Monday, May 8, 2006
Here?s a safe goal: saving the world.
Bridging the digital divide is the best solution for many problems plaguing the developing world – healthcare, education, debilitating poverty – according to a group of 2,000 business and world leaders who met in Austin last week. But the question of which ways best connect the world?s poor was vigorously debated at the World Congress on Information Technology, which meets every two years to discuss how technology can address needs.
Powerhouses Intel and AMD were at the center of the weeklong discussion. The heads of both companies used the conference to publicize projects to distribute cheap laptops to the developing world, but both were criticized for appearing to compete instead of working together.
?To the companies, it makes business sense,? said Ibrahim Kaliisa, a special adviser on information and communication technology to the Ugandan government. ?It?s not about moral obligation.?
He noted that in 1966, Uganda and South Korea were roughly equal economically. Now, companies are hoping to get a foothold in African countries like Uganda, in hopes they will someday have a market as interested in gadgets as South Korea.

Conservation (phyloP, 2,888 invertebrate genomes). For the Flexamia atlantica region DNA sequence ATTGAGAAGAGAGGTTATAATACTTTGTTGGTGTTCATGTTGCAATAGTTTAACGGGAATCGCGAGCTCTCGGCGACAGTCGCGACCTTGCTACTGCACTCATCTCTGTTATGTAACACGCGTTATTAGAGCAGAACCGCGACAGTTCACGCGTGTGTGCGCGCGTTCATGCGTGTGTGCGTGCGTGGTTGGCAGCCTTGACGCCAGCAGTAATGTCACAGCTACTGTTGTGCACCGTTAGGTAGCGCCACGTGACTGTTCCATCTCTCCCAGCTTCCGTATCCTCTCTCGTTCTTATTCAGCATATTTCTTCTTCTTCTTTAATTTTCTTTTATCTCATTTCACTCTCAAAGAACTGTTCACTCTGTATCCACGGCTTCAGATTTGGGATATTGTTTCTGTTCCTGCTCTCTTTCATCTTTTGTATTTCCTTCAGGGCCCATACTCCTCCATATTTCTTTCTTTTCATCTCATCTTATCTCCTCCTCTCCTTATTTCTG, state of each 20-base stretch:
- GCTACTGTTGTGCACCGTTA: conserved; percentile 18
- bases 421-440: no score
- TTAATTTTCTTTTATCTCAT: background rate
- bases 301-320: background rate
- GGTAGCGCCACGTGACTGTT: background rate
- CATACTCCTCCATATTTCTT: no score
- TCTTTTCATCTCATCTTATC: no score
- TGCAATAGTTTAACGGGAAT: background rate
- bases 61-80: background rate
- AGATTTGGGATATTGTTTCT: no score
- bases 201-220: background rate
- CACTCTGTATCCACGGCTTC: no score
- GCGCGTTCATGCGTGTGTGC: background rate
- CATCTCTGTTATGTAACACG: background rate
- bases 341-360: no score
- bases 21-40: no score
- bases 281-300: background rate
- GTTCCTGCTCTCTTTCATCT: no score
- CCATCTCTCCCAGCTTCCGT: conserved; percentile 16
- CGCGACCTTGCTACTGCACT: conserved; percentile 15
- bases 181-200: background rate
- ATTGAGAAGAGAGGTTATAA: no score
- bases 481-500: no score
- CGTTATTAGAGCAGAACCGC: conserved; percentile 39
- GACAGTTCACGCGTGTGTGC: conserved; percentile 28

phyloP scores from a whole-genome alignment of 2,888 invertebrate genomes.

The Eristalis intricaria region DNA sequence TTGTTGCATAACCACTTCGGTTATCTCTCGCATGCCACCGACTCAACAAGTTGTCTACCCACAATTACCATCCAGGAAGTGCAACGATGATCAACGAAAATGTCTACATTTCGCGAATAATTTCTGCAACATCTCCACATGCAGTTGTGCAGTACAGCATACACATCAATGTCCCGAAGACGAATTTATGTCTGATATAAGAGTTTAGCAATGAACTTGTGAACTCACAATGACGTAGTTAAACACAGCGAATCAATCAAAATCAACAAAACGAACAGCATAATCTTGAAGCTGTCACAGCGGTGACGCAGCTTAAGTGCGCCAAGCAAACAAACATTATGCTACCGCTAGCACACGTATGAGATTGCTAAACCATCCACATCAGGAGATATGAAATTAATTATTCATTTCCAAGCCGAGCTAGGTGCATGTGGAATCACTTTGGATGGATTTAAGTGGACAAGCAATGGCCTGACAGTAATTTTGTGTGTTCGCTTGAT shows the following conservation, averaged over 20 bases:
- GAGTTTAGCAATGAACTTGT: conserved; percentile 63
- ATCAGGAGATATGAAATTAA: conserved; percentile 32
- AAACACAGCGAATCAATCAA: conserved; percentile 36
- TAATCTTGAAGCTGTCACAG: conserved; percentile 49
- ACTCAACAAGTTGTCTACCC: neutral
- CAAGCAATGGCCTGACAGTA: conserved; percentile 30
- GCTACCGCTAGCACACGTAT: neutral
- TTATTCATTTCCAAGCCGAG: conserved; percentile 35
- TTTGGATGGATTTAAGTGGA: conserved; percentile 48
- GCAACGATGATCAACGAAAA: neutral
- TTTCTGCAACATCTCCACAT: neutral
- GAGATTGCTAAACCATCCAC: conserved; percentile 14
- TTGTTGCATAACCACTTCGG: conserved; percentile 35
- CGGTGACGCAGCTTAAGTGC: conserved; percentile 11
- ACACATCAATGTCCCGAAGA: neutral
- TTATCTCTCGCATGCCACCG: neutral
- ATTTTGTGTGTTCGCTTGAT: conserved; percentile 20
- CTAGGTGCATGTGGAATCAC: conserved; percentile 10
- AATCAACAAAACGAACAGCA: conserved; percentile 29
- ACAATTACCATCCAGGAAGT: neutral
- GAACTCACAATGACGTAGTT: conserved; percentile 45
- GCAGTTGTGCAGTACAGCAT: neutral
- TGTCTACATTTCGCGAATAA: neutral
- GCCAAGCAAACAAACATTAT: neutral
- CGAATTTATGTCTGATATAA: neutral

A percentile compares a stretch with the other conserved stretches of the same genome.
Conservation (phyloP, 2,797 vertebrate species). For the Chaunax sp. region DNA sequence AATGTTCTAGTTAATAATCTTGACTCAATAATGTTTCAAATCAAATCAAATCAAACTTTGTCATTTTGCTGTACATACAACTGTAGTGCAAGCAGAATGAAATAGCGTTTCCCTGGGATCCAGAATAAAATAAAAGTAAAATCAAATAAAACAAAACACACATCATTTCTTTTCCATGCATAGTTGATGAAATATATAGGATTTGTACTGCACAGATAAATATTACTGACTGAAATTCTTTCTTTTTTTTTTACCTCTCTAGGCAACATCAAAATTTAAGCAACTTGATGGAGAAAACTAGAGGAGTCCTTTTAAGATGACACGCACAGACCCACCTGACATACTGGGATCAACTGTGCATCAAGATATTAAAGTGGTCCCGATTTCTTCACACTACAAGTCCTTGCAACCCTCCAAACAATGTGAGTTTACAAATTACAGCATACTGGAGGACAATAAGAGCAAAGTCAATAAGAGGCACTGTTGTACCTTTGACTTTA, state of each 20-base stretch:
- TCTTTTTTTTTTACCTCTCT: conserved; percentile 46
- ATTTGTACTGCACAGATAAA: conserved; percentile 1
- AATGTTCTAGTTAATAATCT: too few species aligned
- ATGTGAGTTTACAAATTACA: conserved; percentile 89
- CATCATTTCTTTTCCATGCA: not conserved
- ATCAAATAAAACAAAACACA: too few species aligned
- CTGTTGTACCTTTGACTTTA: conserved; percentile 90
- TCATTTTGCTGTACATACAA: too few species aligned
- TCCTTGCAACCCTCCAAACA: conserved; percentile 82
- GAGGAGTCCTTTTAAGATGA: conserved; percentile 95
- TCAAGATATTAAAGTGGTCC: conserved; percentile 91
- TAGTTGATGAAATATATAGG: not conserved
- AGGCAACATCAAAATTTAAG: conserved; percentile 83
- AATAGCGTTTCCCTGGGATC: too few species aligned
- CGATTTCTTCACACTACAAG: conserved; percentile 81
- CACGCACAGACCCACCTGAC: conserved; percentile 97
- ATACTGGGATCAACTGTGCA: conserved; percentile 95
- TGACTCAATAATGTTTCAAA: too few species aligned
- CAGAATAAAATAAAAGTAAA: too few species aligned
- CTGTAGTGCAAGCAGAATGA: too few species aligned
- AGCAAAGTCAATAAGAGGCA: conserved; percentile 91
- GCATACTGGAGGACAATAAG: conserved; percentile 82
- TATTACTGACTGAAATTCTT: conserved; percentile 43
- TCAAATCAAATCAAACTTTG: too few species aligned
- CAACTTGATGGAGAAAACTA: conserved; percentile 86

?If 7.5 million children in primary school in Uganda … grow up seeing AMD, seeing Intel, that will be their market in five to 10 years to come,? Kaliisa said.
Indeed, many companies at the conference noted the potential profit to be had in the developing world, if the countries can prosper enough to afford new technologies.
?One of the things people forget living in the United States is 96 percent of the people we want to sell to don?t live in America,? Michael Dell, chief executive of Dell Inc., said during a speech.
Source: Star Telegram